Fig. 4
figure 4

Layout of filter elements studied. a High velocity (A, B, C). b Low velocity (D, E, F)


The units in the instrumentation were kept at the default setting while varying the velocity (5 m/s and 10 m/s) at constant atmospheric pressure (101.325 kPa) for the ingested contaminants. Filter elements were labelled A, B, C, D, E and F for easy assessment of their position in the intake configuration of the filter housing. Before the primary test began, an initial test was carried out without the filter elements to check the characteristics of air velocity, pressure, and uniformity of the flow. The velocity was measured through a digital anemometer (RSA485/0–20 m/s with precision 0.1 m/s) and pressure through the digital pitot tube (accuracy 1% reading and measurement uncertainty due to resolution 0.001 bar) installed at the inlet and outlet duct. The uniform wind velocity inside the test section was estimated as the average measured inlet velocity to the outlet velocity to be 12 m/s. The uniform air pressure of wind inside the test section amounted to 100.32 kPa. This was carried out within a time frame of 15 min. All measurements were observed by digital instrumentation illustrated in Fig. 3. To ensure steady-state conditions, each speed setting on the frequency-controlled compressor was held constant for a minimum of 6 min. Prepared contaminants percentage per mixture (% pm) was taken from the test cell and supplied into the airstream by impingement nozzles at 121 cm upstream from the test model. Two nozzles were used to ensure adequate coverage of the entire face area of the test filter without significant wetting of the air duct walls upstream from the filter element. The static and total pressure of filter elements A–B, B–C, C–D, D–E, and E–F were recorded along the instrumentation. The inlet and outlet air filter test performance data for the test housing was accounted for and analysed. An electronic mixer was used to determine the particulate matter (PM) mesh load for the prepared contaminants studied and the filtered air to the centrifugal compressor.

Filter element performance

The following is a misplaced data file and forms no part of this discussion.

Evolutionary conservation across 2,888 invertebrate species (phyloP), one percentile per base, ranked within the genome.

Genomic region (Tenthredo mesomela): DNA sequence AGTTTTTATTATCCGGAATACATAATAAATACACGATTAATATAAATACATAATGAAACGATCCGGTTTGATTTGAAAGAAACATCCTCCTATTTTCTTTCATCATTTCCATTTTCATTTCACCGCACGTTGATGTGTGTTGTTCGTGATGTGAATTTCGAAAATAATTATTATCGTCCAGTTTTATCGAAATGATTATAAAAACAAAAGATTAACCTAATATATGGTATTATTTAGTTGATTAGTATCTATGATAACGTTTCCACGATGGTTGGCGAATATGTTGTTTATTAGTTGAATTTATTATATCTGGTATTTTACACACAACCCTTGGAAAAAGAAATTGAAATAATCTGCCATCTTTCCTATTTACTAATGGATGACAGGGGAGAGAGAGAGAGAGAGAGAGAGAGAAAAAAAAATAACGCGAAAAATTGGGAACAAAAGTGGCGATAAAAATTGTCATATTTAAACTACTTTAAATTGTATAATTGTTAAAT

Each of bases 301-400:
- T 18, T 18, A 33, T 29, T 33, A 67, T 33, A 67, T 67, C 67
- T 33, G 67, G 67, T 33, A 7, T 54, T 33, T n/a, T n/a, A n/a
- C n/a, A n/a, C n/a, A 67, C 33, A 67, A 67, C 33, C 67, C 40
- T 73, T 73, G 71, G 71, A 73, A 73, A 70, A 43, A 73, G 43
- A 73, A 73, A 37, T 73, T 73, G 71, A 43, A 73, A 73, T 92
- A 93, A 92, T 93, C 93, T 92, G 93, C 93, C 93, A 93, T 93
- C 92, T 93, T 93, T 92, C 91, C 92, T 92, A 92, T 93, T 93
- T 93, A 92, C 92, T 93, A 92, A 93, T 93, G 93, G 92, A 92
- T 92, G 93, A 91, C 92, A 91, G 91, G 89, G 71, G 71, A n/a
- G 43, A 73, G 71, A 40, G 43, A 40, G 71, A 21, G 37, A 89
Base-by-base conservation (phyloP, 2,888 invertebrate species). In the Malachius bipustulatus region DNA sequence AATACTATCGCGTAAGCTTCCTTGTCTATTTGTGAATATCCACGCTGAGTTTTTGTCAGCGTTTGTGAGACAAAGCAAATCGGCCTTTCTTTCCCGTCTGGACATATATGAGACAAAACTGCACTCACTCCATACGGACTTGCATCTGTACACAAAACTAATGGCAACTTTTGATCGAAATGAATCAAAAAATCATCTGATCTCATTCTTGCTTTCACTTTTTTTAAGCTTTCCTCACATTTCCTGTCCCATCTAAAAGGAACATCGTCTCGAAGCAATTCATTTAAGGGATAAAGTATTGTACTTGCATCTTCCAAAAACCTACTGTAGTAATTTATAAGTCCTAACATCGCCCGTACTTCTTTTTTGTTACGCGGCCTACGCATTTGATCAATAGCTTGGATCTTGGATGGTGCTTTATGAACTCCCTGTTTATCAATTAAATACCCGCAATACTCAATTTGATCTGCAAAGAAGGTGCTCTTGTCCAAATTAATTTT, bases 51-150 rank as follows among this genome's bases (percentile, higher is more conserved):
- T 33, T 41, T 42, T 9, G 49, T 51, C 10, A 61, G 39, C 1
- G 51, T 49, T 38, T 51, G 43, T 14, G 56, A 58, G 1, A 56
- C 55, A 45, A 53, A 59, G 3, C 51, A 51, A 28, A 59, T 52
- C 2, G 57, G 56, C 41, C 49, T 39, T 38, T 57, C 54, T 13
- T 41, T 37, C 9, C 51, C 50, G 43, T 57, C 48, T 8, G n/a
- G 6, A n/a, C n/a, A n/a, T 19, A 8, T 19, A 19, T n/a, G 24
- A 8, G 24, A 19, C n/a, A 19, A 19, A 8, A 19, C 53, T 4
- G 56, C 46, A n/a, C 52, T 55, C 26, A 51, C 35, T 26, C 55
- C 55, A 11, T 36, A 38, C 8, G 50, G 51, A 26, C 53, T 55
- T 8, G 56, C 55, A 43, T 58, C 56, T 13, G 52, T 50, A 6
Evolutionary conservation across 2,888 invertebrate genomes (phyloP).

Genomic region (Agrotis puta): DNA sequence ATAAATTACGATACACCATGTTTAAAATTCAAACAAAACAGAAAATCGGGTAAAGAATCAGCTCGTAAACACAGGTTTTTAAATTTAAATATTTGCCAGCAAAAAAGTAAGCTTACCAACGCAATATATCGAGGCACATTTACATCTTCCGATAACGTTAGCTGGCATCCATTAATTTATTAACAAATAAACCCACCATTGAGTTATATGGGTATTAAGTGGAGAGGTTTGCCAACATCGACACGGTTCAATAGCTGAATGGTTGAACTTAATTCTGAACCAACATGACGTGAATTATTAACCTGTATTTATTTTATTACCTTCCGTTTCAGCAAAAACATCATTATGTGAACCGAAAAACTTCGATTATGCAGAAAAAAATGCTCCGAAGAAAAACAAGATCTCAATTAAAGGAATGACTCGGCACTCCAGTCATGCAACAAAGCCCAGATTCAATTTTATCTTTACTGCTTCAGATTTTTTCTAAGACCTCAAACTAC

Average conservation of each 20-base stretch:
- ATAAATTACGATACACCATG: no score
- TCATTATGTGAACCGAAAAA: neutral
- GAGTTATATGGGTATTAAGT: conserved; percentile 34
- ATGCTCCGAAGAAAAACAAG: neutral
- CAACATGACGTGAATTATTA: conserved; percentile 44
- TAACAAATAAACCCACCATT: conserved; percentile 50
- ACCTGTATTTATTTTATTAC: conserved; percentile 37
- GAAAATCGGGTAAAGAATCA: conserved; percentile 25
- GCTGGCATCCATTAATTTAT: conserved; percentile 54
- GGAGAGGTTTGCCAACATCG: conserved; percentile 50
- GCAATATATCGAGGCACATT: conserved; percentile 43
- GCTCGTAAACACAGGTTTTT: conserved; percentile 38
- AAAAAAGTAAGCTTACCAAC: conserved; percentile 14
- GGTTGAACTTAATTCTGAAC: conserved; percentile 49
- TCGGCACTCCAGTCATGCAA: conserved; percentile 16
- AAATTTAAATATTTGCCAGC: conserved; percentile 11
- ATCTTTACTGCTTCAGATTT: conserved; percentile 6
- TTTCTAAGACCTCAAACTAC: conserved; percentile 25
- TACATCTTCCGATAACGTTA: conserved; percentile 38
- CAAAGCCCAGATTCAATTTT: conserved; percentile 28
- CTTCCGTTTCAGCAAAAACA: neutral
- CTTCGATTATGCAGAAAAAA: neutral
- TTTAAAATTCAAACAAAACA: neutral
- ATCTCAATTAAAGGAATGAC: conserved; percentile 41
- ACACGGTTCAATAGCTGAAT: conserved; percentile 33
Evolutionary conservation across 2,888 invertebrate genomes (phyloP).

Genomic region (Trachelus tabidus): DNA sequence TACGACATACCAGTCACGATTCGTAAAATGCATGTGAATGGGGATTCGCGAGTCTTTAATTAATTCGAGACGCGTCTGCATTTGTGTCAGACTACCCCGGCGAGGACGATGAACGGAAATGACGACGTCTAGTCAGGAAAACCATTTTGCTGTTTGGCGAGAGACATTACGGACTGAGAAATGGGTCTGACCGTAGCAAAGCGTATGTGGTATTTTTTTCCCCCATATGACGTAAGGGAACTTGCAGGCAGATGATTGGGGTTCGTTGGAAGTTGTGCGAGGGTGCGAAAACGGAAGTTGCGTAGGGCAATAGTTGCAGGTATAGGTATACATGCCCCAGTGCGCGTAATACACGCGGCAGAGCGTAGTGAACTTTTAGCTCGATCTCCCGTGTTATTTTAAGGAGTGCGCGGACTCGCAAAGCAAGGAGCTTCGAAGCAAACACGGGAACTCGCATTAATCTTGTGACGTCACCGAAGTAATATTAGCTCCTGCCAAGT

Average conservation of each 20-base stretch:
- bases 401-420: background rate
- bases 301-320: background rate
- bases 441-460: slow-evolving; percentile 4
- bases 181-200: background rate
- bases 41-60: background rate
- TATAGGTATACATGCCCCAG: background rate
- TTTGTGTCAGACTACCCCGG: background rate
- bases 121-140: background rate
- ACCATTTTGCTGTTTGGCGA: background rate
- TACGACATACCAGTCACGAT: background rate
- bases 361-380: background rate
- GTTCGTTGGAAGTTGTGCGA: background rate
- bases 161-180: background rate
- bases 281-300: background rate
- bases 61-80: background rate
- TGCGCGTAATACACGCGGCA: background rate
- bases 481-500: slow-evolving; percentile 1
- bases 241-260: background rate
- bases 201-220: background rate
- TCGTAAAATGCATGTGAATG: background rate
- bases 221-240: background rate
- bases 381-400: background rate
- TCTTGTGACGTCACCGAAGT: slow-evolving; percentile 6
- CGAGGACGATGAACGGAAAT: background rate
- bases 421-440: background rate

The experimental result of the influence of airflow leaving inlet housing (Hi) to filter element A (Hi-A), A–B, B–C, C–D, D–E, E–F, and inlet housing to housing outlet (Hi-Ho) differentials were used to evaluate the performance characteristics of the GT under study. The specific heat ratio of air (\(\gamma\)), the specific heat capacity of air (Cp), air density at the inlet (ρ), and the temperature difference across compressor (∆T) were assumed to be 1.4, 1.005 kJ/kgK, 1.2 kg/m3, and 22.2 °C, respectively [24].

The pressure differential (∆Pt) and filter loading efficiency (ηf) were determined from Eq. (2, 3 and 4), respectively [25, 26].

$$\Delta {P}_{t}={P}_{i} - {P}_{e}$$

The accumulated mass flow (Wa) on each filter element is determined by Eq. (4) [25] as a function of the weight of tested filter elements.

$${W}_{a}= {w}_{m}-f(A,B,C,D,E,F)$$
$${\eta }_{f}= \left(\frac{{W}_{e}- {W}_{l}}{{W}_{e}}\right)\times 100$$

The flow density (ρ) is obtained from Eq. (5) [27, 28]

$$\rho = \frac{{P}_{s}}{gh}$$

The flow rate (q) across each filtration stage is calculated from Eq. (6) [27, 29]

$$q=\sqrt{\frac{{2P}_{t}}{\rho }}$$

where Pt and Ps are obtained from the test instrumentations.

Furthermore, the housing intake (Hi) and outlet (Ho) parameters obtained from the experimentation were used to evaluate the compressor’s performance. The performance was evaluated in terms of compressor volumetric flow rate (Qf) and the power drawback as sensible capacity (s) of the compressor motor as presented in Eqs. (7) and (8), respectively [30, 31].

$${\mathrm{Q}}_{f}=q\sqrt{\frac{{\Delta P}_{s}}{{\Delta P}_{t}}}$$
$${q}_{s}={Q}_{f} \rho ({C}_{P}\Delta T)$$

Investigation of mass loading (ML) on filter elements

Mass loading of 20%, 40%, 60%, 80% and 100% ingression of particulate matter on filter elements in filter housing were investigated at intake. Performance health monitoring of filter elements involved monitoring the static and total pressure over the intake housing using pressure instrumentations. Since the experiment did not consider variations in particle size distribution across the face area of individual filter elements, mass accumulation (Wa) was evaluated. Other performance parameters (efficiency and flow rate) were calculated from Eqs. (4) and (6), respectively. The accumulated mass flow was also evaluated from Eq. (3), whereas the weight of loaded filter elements was accounted for using Labtech BL-5002 weighing compact electronic scale.